The drought in California may have more to do mismanagement and inefficient allocation of the state's water supply, but it's led to the land of Hippies adopting some unusual strategies for water preservation. What specifically are they doing? Filling their reservoirs with black plastic balls:
On Monday Los Angeles Mayor Eric Garcetti supervised the latest onslaught of 4-inch black plastic balls, bringing the total count to 96 million in the 175-acre reservoir. Located in Sylmar, the reservoir holds up to 3.3 billion gallons, enough to supply the city with drinking water for up to three weeks. The city says the balls will shade and cool the water, reducing evaporation from the reservoir and making it less susceptible to algae, bacterial growth, and chemical reactions that can produce harmful substances. ... The balls cost 36 cents each, for a total of $34.5 million. The utility has been testing the concept since 2008, reporting that shade balls reduce evaporation by 85 to 90 percent. That should equate to saving nearly 300 million gallons a year, enough to provide drinking water for 8,100 people, said Los Angeles City Council member Mitchell Englander. The balls also inhibit microorganism growth, reducing the treatment the water must undergo through other means. That could save the city $250 million over time, said Garcetti.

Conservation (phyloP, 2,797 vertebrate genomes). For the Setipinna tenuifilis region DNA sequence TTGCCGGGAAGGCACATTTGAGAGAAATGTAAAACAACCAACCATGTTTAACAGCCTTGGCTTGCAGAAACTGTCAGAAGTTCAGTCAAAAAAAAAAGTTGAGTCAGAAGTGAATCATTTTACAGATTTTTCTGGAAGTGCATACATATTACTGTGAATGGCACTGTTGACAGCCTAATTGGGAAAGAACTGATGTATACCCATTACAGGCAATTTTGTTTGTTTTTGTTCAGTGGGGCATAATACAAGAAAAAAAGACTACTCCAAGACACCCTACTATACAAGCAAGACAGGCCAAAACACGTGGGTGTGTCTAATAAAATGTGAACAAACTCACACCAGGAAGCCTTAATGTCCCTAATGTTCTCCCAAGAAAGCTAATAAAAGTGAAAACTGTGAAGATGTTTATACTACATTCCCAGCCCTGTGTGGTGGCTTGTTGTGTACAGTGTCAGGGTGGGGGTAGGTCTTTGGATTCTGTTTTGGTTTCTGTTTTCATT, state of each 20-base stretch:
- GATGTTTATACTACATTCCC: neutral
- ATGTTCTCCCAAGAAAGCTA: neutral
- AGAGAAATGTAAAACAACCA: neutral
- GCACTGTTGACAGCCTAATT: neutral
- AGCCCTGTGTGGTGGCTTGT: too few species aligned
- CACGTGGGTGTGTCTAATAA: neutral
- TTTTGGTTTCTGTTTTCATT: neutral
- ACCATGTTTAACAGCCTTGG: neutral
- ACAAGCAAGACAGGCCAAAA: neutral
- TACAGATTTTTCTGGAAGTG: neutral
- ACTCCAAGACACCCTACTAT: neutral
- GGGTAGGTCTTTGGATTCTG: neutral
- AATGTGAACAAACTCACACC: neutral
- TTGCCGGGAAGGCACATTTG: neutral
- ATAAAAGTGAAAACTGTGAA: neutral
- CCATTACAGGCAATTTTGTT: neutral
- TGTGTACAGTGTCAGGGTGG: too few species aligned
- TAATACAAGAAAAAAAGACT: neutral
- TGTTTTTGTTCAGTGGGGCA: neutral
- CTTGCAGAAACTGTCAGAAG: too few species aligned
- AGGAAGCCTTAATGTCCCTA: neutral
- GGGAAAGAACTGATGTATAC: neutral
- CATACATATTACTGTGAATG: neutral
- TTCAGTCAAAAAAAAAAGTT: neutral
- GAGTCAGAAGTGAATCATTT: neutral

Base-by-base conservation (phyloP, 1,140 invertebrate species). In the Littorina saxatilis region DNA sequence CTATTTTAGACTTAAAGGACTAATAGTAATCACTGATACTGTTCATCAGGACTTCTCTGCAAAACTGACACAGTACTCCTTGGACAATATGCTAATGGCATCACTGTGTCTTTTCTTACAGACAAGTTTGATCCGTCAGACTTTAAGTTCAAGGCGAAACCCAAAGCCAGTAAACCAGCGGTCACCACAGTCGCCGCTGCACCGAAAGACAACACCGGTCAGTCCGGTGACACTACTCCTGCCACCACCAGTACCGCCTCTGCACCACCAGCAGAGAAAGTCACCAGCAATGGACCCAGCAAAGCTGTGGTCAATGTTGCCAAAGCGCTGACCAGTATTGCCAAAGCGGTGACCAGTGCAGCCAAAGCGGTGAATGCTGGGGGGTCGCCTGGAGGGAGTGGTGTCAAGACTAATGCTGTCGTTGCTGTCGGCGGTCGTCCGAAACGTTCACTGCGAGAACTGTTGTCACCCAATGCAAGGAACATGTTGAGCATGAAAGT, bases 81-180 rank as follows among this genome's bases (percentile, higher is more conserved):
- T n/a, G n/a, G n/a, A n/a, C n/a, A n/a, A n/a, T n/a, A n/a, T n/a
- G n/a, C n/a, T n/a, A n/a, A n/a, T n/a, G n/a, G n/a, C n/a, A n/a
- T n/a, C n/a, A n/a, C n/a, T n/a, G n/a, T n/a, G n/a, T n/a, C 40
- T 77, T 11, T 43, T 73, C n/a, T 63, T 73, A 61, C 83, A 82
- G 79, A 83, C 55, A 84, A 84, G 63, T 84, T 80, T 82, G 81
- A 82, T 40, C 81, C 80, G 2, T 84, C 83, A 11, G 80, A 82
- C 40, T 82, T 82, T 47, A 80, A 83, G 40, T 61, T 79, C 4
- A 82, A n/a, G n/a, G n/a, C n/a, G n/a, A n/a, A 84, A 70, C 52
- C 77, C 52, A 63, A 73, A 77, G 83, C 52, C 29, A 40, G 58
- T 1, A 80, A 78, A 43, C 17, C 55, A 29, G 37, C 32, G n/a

I'm a bit surprised as to why they're using black balls specifically, which would seem to absorb more heat than white-coloured balls.
This approach might save them some money, but I wonder if turning to India might provide the state with alternative, even-more-Hippy-compatible approaches to reducing evaporation. What's India doing? It's installing solar panels on top of its canals
Two quantifiable benefits of building solar power plants on canals as against conventional ground-mounted systems were widely reported — the amount of land it would save and also the amount of water it would save, which would have otherwise been lost due to evaporation.
The first project back in 2012 wound up being somewhat more expensive than traditional land-based solar, but at least some of that seems to be due to the small-scale size of the initial project and should diminish as the scale of this goes up.
India has also been building floating solar installations on its lakes, which perhaps more closely approximates California filling its reservoirs with plastic balls. Personally I think, whether you would install solar panels on canals or reservoirs, either would look better than the current approach of dumping those plastic balls on reservoirs.